1. As explained in a Washington Post piece today, North Korean labor camps have been in operation for twice as long as the Soviet gulag and twelve times as long as Nazi concentration camps. Experts estimate that roughly 200,000 political and religious prisoners reside in the camps today, and hundreds of thousands more have passed through the camps before. According to newly published testimony from the Korean Bar Association, the conditions are horrific:
“Eating a diet of mostly corn and salt, [the prisoners] lose their teeth, their gums turn black, their bones weaken and, as they age, they hunch over at the waist. Most work 12- to 15-hour days until they die of malnutrition-related illnesses, usually around the age of 50. Allowed just one set of clothes, they live and die in rags, without soap, socks, underclothes or sanitary napkins…[And] photographs corroborate survivors’ stories, showing entrances to mines where former prisoners said they worked as slaves, in-camp detention centers where former guards said uncooperative prisoners were tortured to death and parade grounds where former prisoners said they were forced to watch executions.”
North Korea, almost certainly in search of bargaining chips, ventured across the Chinese border and seized American reporters Laura Ling and Euna Lee. They were convicted in a closed trial and been sentenced to 12 years of hard labor.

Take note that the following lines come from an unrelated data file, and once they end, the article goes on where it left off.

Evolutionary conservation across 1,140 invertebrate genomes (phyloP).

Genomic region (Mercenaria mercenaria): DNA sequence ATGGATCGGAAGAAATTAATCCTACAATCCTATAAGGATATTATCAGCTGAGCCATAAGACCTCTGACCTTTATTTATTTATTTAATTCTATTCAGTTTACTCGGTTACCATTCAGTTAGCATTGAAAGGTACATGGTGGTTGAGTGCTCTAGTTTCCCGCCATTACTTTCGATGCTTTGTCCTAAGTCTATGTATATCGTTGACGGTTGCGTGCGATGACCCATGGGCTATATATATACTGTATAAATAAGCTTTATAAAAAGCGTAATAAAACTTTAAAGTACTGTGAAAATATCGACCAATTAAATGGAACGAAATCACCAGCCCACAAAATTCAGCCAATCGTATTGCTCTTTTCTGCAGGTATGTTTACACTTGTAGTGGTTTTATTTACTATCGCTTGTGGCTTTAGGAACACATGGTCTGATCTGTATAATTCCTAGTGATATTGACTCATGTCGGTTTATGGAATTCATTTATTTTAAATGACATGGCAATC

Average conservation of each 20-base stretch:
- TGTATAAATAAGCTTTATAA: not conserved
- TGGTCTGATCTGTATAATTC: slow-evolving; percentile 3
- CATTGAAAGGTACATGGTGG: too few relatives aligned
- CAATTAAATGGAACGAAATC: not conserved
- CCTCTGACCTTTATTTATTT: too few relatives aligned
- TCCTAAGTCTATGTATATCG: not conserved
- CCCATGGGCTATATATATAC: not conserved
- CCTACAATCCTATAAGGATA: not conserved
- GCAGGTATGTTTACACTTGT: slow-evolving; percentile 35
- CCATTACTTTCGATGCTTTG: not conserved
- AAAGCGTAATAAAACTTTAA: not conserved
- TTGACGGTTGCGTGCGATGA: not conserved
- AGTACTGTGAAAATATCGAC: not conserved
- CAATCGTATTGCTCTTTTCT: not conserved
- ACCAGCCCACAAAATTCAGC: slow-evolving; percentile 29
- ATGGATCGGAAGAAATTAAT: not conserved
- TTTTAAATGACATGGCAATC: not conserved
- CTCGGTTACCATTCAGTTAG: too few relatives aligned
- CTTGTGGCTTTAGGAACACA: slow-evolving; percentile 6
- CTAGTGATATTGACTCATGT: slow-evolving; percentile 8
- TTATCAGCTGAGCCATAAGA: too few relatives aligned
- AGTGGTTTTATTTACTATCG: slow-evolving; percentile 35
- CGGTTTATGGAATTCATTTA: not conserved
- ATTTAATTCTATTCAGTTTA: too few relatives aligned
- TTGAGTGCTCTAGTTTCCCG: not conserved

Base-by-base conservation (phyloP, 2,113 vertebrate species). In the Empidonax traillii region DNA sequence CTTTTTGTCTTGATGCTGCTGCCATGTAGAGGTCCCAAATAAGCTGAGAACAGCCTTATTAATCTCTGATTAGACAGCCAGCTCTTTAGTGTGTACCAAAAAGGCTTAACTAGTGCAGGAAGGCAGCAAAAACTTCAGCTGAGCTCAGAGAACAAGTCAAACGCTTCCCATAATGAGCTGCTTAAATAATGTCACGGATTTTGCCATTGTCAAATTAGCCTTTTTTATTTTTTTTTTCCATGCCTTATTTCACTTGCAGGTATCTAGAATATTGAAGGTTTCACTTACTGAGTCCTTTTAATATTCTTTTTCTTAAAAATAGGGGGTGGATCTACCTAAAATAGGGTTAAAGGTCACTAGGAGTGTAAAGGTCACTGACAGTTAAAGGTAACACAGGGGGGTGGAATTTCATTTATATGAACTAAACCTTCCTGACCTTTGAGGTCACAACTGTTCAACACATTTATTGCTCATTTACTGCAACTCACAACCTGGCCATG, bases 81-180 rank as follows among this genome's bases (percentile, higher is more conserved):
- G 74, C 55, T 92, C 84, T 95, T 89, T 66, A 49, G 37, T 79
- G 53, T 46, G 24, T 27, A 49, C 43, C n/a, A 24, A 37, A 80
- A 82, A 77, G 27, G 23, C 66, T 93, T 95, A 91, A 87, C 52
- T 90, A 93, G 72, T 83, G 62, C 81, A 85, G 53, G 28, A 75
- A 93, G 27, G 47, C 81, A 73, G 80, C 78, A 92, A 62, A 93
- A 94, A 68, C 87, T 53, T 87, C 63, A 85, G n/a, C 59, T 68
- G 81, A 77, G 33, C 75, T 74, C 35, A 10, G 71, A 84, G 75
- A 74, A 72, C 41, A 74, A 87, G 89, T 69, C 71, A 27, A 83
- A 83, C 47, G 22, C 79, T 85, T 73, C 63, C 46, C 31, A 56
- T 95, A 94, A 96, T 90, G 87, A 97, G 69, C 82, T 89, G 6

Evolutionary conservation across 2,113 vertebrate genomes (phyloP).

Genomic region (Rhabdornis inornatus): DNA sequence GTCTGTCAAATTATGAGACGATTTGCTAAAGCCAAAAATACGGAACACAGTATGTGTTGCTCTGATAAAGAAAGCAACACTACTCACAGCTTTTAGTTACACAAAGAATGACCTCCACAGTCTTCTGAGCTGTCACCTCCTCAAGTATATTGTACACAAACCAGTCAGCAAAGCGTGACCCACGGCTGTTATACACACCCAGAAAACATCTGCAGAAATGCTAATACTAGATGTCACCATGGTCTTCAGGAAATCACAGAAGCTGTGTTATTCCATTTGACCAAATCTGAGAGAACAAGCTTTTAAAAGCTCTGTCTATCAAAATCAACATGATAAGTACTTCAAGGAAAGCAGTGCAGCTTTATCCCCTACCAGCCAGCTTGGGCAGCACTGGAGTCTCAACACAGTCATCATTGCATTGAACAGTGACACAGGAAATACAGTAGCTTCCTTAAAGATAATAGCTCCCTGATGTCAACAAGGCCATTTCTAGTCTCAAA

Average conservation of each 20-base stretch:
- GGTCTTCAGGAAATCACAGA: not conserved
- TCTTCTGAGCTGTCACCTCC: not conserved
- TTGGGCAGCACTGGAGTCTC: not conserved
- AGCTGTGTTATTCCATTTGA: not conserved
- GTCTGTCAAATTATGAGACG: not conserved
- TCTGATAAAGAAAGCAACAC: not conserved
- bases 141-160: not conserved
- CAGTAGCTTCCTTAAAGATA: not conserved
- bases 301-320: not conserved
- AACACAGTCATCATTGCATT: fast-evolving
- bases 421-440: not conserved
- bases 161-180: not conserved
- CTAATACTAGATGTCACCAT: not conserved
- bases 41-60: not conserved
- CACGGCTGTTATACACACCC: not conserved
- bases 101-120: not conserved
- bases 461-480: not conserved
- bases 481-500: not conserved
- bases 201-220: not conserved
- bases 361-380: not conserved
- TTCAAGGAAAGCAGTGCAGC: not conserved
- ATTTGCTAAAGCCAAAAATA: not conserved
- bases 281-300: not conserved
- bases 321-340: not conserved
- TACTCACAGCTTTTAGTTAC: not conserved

Gung Jong Il was a prisoner in such a camp for three years, and he describes the horrific experience. Like many other prisoners, he says the worst part of the process was, prior to the camp, his interrogation by the National Security Agency.
“They wanted me to admit to being a spy,” Jung said. “They knocked out my front teeth with a baseball bat. They fractured my skull a couple of times. I was not a spy, but I admitted to being a spy after nine months of torture.” When arrested, Jung weighed 167 pounds. When his interrogation was finished, he weighed less than half that. He actually gained weight in camp, working summers in the corn fields and winters felling trees in the mountains.
“Most people die of malnutrition, accidents at work, and during interrogation. It is people with perseverance who survive. The ones who think about food all the time go crazy. I worked hard, so guards selected me to be a leader in my barracks. Then I didn’t have to expend so much energy, and I could get by on corn.”
One wonders how many Christians are imprisoned in North Korea for their faith. We should pray for the end of this regime, the freedom of its prisoners, and the return home of Laura Ling and Euna Lee.
2. Newsweek has been quite open about refashioning itself as a liberal opinion magazine. Ted Kennedy wrote the following piece on the pressing need for health care reform. I would be happy to see a reasonable consideration of the merits and detriments of different approaches to the problems with our current health care system. Yet too often the rhetoric suggests that there is either 1 solution or there is none. Either one is for the government plan, Obama suggests, or one is for doing nothing. Or else the discussion is put in such rigid and dichotomized terms that it loses all meaning; either it is the Republican alternative, some suggest, or else it is socialism. Neither sides are serving the interests of an informed electorate.